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This review surveys online resources relevant to ventilation systems in underground mines. It lists ventilation software, publications, courses, consultants, and suppliers. Topics discussed include the basics of ventilation systems, regulations, and design principles.


Ventilation is a basic part of all underground mine operations. Ventilation is undertaken in order to introduce fresh, cool air to the workings and to remove stale, affected air from the workings. In this technology review, we look at the basics of ventilation, the regulations, and the people, companies, and equipment you may need for installing, operating, and maintaining a ventilation system at your mine.

The need for ventilation in an underground mine is described thus by Hardcastle, Kocsis, and Lacroix in a paper from the CIM 2007 conference, entitled Strategic mine ventilation control: A source of potential energy savings.

Ventilation in underground mines is required to dilute and remove hazardous substances, control the thermal environment, and provide oxygen for humans and engine combustion. In Canadian mines, the most common considerations are the control of diesel engine exhaust emissions and mineral dust concentrations, to within prescribed levels for humans to work in that environment. A lesser concern is the clearance of blast fumes which is normally when the mine is not occupied. In a smaller number of mine radiation and other gases, such as methane may also need consideration. A new and increasing concern as Canadian mines go deeper is the control of heat exposure to the degree that it requires more air to control the temperature of the working environment than is needed for other concerns.

Mine ventilation system is said to be homotropal when the movement of the fragmented ore is in the same direction as the fresh air, while an antitropal ventilation system is one wherein the movement of the fragmented ore is opposite to the direction of movement of fresh air. Ascentional ventilation takes the advantage of the tendency of warm air to move upwards through inclined workings and utilizing natural ventilation effects. Descentional ventilation system is employed where the air can enter the mine at a higher elevation where its cooler and drier.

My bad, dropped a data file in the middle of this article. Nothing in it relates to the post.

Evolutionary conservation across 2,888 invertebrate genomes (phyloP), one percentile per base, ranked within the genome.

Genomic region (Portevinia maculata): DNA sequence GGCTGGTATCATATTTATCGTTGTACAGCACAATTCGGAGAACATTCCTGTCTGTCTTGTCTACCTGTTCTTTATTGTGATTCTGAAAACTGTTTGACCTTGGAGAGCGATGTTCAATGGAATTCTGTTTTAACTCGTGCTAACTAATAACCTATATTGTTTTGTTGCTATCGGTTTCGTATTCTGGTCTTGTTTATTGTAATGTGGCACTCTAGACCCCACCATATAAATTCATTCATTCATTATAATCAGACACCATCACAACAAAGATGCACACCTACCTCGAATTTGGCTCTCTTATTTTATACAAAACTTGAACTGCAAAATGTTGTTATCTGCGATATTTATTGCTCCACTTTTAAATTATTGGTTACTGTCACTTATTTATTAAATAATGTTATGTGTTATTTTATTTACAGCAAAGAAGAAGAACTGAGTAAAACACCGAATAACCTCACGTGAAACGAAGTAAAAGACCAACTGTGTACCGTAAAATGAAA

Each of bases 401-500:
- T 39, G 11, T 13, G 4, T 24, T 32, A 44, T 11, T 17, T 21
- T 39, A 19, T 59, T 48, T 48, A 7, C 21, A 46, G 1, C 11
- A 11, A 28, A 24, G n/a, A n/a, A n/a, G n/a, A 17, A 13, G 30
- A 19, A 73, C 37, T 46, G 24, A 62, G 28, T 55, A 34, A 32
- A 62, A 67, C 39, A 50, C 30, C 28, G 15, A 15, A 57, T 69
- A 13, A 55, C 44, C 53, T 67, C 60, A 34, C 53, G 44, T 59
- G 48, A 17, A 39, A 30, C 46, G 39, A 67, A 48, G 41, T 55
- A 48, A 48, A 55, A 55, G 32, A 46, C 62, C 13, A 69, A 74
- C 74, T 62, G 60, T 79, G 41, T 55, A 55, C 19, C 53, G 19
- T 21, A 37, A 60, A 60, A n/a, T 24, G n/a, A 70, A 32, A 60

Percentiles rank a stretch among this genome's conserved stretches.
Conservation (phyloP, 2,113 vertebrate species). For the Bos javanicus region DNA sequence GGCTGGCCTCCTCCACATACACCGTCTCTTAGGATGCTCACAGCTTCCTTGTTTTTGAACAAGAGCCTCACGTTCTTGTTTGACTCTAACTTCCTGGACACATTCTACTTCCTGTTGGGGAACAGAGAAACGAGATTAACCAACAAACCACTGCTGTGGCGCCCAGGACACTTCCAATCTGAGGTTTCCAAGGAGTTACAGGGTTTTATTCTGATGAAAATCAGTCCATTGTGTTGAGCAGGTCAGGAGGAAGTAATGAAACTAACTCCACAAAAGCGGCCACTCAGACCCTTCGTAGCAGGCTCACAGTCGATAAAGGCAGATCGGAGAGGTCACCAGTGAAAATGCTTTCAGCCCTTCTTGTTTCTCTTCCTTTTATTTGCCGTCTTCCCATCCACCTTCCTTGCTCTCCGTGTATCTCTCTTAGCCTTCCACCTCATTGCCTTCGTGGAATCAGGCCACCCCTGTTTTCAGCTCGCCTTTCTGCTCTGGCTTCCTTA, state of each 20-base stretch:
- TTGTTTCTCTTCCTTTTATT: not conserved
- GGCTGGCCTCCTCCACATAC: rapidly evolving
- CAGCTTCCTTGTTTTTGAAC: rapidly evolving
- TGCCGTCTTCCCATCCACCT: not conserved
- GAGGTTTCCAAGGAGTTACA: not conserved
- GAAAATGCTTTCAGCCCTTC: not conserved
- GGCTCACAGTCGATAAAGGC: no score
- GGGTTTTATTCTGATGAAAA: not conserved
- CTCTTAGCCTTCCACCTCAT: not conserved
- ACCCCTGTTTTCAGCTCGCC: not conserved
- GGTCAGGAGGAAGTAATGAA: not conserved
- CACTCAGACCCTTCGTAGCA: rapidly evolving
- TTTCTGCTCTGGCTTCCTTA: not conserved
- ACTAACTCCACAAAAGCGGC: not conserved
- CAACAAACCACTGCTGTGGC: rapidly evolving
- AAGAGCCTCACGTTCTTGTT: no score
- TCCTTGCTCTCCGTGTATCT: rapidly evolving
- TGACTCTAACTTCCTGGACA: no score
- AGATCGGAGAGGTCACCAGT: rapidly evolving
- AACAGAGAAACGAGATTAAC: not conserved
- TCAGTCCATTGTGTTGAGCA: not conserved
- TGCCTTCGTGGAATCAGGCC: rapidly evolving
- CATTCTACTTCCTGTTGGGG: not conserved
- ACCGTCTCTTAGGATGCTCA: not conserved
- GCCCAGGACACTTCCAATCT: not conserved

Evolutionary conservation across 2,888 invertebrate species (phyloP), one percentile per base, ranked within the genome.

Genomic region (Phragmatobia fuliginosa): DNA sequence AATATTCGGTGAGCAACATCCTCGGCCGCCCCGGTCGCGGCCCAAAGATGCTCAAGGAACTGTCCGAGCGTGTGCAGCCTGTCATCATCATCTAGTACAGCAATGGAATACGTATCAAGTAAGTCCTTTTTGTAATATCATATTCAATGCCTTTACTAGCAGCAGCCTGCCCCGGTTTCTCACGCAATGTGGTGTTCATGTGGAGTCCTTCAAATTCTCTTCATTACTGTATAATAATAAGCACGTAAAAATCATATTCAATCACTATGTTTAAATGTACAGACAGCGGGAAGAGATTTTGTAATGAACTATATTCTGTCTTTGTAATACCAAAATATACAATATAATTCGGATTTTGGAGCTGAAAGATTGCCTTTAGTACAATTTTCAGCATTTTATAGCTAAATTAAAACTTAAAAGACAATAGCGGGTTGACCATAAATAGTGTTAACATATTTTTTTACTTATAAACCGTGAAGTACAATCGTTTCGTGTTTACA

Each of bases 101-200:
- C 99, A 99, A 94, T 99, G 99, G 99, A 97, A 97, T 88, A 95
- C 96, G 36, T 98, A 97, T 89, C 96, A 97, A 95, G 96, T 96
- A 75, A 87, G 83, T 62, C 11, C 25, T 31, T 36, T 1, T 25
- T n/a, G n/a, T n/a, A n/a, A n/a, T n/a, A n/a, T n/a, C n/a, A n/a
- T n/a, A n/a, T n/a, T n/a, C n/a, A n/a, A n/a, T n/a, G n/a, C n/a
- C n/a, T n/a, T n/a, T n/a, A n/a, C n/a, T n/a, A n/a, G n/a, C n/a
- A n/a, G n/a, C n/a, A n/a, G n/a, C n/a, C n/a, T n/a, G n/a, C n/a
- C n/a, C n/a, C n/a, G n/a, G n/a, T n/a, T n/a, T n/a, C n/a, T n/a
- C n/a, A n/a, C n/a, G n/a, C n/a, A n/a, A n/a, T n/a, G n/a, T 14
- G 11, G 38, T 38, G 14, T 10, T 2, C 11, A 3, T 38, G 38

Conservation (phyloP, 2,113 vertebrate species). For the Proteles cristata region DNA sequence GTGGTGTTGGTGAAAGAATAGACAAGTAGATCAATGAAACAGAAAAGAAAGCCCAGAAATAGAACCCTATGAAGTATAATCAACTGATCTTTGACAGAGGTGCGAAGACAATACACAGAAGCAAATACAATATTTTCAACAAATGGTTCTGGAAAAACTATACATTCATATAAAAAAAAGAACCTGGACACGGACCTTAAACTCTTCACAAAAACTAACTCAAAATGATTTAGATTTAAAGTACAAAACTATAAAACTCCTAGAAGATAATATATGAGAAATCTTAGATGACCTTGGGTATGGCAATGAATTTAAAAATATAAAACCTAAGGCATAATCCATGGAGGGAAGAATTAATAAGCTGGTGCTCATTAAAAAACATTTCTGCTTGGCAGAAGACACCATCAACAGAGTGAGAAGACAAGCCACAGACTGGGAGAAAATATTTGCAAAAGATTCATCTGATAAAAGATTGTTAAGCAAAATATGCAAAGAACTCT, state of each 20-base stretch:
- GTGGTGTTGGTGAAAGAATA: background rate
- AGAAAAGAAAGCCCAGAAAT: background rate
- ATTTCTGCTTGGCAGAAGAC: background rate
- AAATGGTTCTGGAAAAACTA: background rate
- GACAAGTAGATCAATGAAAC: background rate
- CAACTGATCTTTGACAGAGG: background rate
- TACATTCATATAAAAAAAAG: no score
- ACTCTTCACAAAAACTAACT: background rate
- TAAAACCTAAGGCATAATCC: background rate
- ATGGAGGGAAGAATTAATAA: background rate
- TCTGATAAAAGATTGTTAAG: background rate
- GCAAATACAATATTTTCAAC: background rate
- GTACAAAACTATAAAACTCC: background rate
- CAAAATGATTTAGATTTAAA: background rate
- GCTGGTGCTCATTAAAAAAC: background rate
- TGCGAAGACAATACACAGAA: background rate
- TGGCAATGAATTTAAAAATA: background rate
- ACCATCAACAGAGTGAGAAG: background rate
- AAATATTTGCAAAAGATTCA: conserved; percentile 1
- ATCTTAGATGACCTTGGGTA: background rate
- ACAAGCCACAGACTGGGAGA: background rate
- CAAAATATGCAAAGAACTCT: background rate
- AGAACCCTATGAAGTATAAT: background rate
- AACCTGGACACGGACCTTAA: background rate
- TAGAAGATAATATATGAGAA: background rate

A ventilation system is basically a combination of pipes and ducts, fans, cooling and heating systems, and possibly air cleaning equipment. Air introduced into the mine workings via the pipes and ducts, and from natural openings and shafts into the mine workings flows through the workings, is affected by dust, gas, heat, or other constituents and is then removed (or exists naturally) from the workings.

Thus the information you will need to design, install, and operate a cost-effective and technically efficient ventilation system includes: surface temperatures and humidity; underground rock strata temperatures and moisture contents; rock fracture patterns to the extent they affect the air permeability of the rock; the layout of the mine workings, include options for ventilation shafts, bulkheads, and partitioning of the workings into areas for separate ventilation control; the mine operations as they will affect underground air quality including blasting and equipment emissions; the air quality standards that have to be met for human health and safety in the ventilated workings; and finally the nature and cost of energy sources to run and operate the ventilation system.